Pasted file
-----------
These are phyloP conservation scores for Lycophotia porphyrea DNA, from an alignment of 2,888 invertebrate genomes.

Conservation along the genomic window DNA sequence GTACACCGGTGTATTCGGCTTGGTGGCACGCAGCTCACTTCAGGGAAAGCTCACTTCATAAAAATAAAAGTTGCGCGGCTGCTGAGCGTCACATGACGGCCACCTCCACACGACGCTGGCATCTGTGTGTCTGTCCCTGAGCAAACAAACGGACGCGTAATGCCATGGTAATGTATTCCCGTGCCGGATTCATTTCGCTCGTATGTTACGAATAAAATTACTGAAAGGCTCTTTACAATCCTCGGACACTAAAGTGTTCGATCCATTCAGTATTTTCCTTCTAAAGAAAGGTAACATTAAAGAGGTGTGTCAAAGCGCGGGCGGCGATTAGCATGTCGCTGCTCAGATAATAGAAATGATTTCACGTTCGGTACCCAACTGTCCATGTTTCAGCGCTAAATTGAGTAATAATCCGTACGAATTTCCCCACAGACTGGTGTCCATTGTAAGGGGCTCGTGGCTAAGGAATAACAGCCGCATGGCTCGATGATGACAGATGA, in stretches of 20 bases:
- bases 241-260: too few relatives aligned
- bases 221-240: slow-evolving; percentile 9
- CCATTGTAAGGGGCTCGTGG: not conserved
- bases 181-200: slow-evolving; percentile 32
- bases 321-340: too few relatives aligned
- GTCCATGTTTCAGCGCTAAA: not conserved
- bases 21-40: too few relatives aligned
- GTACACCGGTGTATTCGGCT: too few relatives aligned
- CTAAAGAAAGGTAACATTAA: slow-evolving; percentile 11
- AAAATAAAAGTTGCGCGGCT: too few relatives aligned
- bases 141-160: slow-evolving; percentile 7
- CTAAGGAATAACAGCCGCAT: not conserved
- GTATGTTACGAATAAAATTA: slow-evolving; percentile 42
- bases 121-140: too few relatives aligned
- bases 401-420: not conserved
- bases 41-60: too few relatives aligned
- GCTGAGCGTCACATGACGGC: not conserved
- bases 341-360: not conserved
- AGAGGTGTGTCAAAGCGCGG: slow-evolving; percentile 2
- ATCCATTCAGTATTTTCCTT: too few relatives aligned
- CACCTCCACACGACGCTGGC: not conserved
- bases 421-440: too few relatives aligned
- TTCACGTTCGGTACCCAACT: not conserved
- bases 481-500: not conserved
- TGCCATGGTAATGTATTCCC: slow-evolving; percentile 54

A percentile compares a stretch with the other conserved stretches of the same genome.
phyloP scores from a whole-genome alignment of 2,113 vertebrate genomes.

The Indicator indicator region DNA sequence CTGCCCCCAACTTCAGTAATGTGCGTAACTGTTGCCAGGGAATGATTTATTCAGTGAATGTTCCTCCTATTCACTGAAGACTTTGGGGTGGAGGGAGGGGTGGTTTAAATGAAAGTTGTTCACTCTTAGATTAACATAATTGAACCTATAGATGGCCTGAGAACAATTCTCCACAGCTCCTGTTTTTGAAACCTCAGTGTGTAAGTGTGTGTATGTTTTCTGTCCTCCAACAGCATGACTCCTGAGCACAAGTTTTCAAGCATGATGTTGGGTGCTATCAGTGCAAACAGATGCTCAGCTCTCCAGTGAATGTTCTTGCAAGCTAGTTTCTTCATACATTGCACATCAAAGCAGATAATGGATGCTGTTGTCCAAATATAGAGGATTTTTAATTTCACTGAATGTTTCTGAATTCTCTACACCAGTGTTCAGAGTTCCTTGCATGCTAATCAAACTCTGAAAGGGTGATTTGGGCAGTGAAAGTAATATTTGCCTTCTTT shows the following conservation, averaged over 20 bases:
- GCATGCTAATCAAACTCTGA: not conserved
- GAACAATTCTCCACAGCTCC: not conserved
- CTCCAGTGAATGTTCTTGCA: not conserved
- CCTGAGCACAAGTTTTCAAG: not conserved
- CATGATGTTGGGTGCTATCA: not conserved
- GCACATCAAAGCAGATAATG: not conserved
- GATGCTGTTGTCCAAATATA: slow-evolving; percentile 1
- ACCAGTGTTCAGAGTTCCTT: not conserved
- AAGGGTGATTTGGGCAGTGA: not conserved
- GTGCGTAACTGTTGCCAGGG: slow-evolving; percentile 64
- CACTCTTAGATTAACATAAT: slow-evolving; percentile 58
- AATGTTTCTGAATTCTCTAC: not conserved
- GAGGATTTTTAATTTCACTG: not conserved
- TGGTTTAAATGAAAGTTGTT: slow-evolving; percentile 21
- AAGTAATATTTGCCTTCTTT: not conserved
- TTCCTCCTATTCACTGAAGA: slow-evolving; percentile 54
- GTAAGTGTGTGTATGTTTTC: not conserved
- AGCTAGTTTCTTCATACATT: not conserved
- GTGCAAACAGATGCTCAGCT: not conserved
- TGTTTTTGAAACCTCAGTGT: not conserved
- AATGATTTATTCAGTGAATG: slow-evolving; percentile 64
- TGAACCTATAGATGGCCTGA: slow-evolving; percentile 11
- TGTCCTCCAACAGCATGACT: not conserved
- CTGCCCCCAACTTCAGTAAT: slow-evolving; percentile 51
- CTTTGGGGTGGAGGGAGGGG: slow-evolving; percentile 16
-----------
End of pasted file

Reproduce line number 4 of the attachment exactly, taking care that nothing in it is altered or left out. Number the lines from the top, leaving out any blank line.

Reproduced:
- bases 221-240: slow-evolving; percentile 9